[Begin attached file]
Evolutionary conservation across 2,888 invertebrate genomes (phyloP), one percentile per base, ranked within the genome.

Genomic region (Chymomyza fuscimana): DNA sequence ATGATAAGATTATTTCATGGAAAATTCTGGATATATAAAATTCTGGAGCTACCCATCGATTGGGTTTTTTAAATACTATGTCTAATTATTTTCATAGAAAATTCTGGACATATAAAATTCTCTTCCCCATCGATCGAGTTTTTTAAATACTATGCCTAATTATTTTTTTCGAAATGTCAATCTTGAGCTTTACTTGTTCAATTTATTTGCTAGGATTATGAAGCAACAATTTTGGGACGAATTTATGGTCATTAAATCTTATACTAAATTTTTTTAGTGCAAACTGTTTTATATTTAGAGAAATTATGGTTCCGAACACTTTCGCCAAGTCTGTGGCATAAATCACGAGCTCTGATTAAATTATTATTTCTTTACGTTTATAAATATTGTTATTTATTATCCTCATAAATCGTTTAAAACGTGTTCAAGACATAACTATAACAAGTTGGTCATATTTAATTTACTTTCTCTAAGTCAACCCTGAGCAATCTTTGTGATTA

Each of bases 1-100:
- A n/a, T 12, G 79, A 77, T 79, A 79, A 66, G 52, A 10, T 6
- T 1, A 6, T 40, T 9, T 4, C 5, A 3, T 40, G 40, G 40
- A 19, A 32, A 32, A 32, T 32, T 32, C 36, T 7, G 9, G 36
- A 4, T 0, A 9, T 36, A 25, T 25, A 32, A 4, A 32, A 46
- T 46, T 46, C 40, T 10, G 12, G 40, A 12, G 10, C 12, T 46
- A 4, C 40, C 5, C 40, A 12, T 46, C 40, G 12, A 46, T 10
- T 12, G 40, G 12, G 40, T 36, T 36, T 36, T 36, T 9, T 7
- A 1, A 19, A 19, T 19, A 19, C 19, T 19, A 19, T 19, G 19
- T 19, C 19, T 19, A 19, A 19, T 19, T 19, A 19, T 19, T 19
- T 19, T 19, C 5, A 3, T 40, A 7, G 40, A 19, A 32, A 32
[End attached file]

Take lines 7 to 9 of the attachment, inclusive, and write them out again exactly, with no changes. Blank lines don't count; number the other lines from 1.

- A 4, T 0, A 9, T 36, A 25, T 25, A 32, A 4, A 32, A 46
- T 46, T 46, C 40, T 10, G 12, G 40, A 12, G 10, C 12, T 46
- A 4, C 40, C 5, C 40, A 12, T 46, C 40, G 12, A 46, T 10